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Toronto
Terence Dick
Tricia Middleton at Jessica Bradley | John Kissick & Sam Mogelonsky at Katzman Contemporary
September 16, 2014

Whenever I hear the name Tricia Middleton, I think of the Oakville Galleries exhibition of hers from 2012 that I missed and the stunning installation pictures that reinforce my regret. And then I think of all the exhibitions I’ve missed (mostly the good ones; I’m not so concerned with the average or the bad), especially the one-off, site-specific installations that will never be reproduced in quite the same way, if at all. Then I feel bummed and wonder what’s the point and think about how inconvenient and unlikely the whole artistic enterprise is, tied as it is, for the most part, to a highly selective, localized, and temporally brief series of displays that can’t be adequately reproduced. Though I supposed that’s what makes it special, giving each exhibition something of Walter Benjamin’s aura, and infusing my regret with more than mere consumer remorse.



Tricia Middleton

All this to say I made sure not to miss Middleton’s newly opened solo show at Jessica Bradley. Rather than present one of her immersive environments, the currently Paris-based artist fills the gallery with an assortment of unplinthed sculptures (for lack of a better term) that run the gamut from a roadside tribute of assembled brick-a-brack to body parts dumped amidst the scrub-brush to molten lumps to a collapsing cardboard ladder and a hanging bag piece that (along with a couple other things) draws some provocative connections with Luanne Martineau (who showed with Bradley in the past). There are also some text works on paper that may or may not serve as artist statements, but before I even think of those I want to dwell long and hard on the objects in the room and the multifarious objects buried within them. The closer you look, the more you find amid the detritus that has been redeemed in an intentionally semi-pathetic, semi-wondrous way by a uniform covering of candy-coloured wax that draws the eye it’s so sweetly confectious but also repels it’s so gooey and gross. Once you’ve had enough of the purely visual appeal of each work, there’s more than enough to keep you engaged with disentangling possible narratives that delve into surreal imagery and notions of the unformed, but be prepare to get down on your hands and knees to appreciate every little detail.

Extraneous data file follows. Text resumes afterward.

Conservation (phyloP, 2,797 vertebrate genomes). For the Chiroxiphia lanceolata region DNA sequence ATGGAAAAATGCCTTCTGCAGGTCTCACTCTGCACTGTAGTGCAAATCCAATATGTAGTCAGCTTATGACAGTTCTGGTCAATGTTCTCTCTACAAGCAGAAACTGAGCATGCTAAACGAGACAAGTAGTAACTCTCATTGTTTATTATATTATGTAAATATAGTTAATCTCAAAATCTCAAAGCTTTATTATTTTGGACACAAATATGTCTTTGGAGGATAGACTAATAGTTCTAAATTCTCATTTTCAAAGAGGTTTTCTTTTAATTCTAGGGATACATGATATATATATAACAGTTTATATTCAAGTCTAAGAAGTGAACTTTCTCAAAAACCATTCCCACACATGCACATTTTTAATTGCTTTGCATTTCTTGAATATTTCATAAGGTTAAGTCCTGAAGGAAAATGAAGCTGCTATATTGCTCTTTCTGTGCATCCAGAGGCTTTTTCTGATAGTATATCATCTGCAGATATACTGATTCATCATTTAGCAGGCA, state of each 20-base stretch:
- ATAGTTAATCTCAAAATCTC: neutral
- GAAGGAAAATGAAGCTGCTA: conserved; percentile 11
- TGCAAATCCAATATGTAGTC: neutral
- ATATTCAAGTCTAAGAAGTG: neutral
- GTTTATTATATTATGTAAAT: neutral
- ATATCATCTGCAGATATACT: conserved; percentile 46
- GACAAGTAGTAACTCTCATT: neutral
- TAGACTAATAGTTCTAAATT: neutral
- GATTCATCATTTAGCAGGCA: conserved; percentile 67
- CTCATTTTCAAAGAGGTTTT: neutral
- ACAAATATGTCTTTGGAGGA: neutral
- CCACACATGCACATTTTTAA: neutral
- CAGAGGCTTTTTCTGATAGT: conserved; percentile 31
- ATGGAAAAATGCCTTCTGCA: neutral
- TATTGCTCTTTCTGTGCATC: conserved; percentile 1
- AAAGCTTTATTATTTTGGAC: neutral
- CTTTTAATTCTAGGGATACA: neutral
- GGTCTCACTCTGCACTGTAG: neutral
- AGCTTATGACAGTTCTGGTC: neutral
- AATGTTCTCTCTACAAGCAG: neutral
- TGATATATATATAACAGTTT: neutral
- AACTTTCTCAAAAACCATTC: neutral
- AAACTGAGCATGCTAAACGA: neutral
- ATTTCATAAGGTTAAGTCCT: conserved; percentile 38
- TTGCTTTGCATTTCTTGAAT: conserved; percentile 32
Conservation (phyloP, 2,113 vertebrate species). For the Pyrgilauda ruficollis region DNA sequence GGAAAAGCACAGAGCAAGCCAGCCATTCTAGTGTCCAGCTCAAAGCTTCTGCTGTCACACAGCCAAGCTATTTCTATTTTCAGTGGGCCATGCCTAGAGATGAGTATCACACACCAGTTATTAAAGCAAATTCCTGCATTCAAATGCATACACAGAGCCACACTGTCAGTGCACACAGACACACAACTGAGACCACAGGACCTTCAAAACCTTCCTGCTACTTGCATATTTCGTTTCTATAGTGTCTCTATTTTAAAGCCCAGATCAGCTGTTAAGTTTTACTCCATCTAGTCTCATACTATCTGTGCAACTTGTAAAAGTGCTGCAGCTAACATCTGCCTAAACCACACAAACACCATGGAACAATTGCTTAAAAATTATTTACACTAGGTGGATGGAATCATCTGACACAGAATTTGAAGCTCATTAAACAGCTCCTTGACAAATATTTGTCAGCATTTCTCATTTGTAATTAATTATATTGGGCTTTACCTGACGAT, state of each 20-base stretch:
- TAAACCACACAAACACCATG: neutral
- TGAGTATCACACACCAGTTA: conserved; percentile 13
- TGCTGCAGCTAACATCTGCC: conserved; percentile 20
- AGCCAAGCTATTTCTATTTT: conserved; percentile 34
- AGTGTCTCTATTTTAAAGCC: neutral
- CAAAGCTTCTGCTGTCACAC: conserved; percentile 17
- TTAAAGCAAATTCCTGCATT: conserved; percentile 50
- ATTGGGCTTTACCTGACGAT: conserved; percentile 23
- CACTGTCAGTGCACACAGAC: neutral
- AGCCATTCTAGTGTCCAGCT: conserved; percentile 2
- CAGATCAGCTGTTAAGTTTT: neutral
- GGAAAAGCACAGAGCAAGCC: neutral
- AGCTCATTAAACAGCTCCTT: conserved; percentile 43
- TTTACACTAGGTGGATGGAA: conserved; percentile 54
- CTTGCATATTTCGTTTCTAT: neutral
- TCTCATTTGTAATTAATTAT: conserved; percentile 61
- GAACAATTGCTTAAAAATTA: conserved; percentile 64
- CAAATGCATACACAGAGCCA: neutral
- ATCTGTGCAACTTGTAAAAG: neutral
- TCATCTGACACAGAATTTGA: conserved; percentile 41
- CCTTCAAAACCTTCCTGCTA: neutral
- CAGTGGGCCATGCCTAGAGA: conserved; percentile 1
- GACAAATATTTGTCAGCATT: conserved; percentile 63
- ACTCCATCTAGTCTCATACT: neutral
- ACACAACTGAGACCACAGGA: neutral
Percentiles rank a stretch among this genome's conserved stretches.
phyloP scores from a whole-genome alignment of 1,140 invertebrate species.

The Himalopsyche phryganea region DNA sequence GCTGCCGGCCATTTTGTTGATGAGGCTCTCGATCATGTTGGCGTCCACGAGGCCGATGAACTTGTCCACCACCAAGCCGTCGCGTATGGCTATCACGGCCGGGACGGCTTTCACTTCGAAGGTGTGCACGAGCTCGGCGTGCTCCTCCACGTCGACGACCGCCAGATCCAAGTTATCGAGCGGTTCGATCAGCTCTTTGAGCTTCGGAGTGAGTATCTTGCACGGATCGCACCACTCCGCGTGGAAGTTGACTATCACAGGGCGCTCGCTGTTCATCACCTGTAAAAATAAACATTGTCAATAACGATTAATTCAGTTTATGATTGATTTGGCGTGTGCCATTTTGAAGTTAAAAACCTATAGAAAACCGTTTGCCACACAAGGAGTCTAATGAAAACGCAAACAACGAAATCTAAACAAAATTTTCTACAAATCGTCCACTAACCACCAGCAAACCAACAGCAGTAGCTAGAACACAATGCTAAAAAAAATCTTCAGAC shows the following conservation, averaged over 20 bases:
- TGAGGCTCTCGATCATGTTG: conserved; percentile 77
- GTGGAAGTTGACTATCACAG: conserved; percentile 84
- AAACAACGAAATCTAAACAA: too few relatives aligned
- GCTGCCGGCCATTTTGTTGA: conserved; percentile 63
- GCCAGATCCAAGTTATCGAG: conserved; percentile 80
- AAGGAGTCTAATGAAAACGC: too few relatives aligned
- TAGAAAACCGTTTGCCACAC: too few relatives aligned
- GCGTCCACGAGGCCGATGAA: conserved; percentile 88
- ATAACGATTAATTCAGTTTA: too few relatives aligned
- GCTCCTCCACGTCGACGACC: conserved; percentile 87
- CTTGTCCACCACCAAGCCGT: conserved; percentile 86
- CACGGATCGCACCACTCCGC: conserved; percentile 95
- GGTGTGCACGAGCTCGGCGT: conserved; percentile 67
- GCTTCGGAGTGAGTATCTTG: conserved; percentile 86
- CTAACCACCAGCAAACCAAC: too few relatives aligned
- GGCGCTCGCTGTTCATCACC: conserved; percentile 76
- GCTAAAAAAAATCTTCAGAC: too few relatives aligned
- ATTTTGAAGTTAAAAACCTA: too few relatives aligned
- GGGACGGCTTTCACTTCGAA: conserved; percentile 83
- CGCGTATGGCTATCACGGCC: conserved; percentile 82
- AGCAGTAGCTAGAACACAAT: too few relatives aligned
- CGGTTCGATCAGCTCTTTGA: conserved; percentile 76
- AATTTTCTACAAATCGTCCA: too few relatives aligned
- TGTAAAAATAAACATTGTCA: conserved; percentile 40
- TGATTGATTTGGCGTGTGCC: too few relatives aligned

John Kissick

John Kissick is an elder statesman of post-Photoshop abstraction. His frenzied canvases paste a melee of dots over tubular mazes under splatters of sparkle paint alongside drips and pours of primer. The noise is glorious. The paintings currently on display at Katzman Contemporary are so whizz-bang-pow, they might even have too much personality. I'd have second thoughts bringing one home and worry that whenever guests would come over they'd want to spend more time with the canvas than me. I don’t know if I could meet the painting's exuberant demands, be the life of the party, sparkle so brightly. I'd probably have to put it in the front hall so it would greet newcomers with a boisterous “HOWDY-DO!”, but I can’t imagine eating dinner in front of it or having a casual conversation – I’d just want to keep looking at it and that would be rude.

Sam Mogelonsky’s equally anti-social but far more subdued sculptures are also on view. Their sequined surfaces are inviting but they hide an army of pins that threaten to draw blood with just a touch, which is a bit of a bummer after Kissick’s rollercoaster ride. I lean more to the works here that are just surface. I don’t need danger with my delight.


Jesscia Bradley: http://jessicabradleyinc.com/
Tricia Middleton: Making friends with yourself continues until November 8.

Katzman Contemporary: http://www.katzmancontemporary.com/
John Kissick: Sugar Won’t Work continues until October 11.
Sam Mogelongsky: Pins & Needles continues until October 11.


Terence Dick is a freelance writer living in Toronto. His art criticism has appeared in Canadian Art, BorderCrossings, Prefix Photo, Camera Austria, Fuse, Mix, C Magazine, Azure, and The Globe and Mail. He is the editor of Akimblog. You can follow his quickie reviews and art news announcements on Twitter @TerenceDick.

 

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